This piece by Stephen Walt has been getting a lot of play on the web recently, and I can see why - it's a pretty good guide to surviving the smears that inevitably result when one states unpopular or controversial truths. Of course at the Hub Review, I don't so much grab the third rail of controversy as never let it go. And one thing I've learned is that time proving you right is in the end, little comfort emotionally - because it only makes your enemies more pissed off than ever. But you can find some comfort in the experiences of those who've made the same essentially-romantic gestures that you have, and the following bits of wisdom from Walt really resonated with me:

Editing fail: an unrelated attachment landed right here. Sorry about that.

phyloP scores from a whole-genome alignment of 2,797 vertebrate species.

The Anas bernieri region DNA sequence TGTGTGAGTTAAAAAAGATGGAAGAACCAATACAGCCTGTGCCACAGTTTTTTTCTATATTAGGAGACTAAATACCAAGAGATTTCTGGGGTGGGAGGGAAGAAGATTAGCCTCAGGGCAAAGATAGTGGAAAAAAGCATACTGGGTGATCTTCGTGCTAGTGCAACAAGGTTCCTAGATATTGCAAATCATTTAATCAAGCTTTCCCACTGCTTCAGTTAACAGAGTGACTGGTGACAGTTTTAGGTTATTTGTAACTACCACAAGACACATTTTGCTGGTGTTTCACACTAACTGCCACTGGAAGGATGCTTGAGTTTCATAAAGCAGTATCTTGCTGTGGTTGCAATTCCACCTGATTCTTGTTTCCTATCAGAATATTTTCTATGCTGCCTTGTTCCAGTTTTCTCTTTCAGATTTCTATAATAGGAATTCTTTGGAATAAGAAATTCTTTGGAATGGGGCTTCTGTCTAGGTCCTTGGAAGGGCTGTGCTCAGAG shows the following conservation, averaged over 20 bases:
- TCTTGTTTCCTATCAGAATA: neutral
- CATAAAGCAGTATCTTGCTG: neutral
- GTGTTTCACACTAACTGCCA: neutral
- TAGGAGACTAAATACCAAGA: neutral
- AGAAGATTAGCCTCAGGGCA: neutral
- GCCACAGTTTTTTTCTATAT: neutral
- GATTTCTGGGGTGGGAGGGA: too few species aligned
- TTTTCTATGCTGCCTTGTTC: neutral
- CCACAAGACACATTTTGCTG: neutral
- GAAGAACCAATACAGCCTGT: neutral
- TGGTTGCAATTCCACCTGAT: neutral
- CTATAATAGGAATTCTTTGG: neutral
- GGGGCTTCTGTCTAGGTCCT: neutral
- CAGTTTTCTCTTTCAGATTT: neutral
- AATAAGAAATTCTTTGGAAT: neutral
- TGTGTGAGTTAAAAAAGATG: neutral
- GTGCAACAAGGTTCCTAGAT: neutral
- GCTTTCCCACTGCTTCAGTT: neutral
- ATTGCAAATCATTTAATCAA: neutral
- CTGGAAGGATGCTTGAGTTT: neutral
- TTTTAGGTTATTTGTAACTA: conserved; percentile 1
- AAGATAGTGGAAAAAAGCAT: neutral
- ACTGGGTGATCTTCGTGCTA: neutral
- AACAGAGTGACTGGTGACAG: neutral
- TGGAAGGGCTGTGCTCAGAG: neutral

The more compelling your arguments are, the nastier the attacks will be;
Don't be surprised or disappointed when people tell you privately that that they agree with you and admire what you are doing, but never say so publicly;
And most of all:
When someone challenges a taboo or takes on some well-entrenched conventional wisdom, his or her opponents invariably have the upper hand at first. They will seek to silence or discredit you as quickly as they can, so that your perspective, which they obviously won't like, does not gain any traction with the public. But this means that as long as you remain part of the debate, you're winning.
So here's to winning anyway.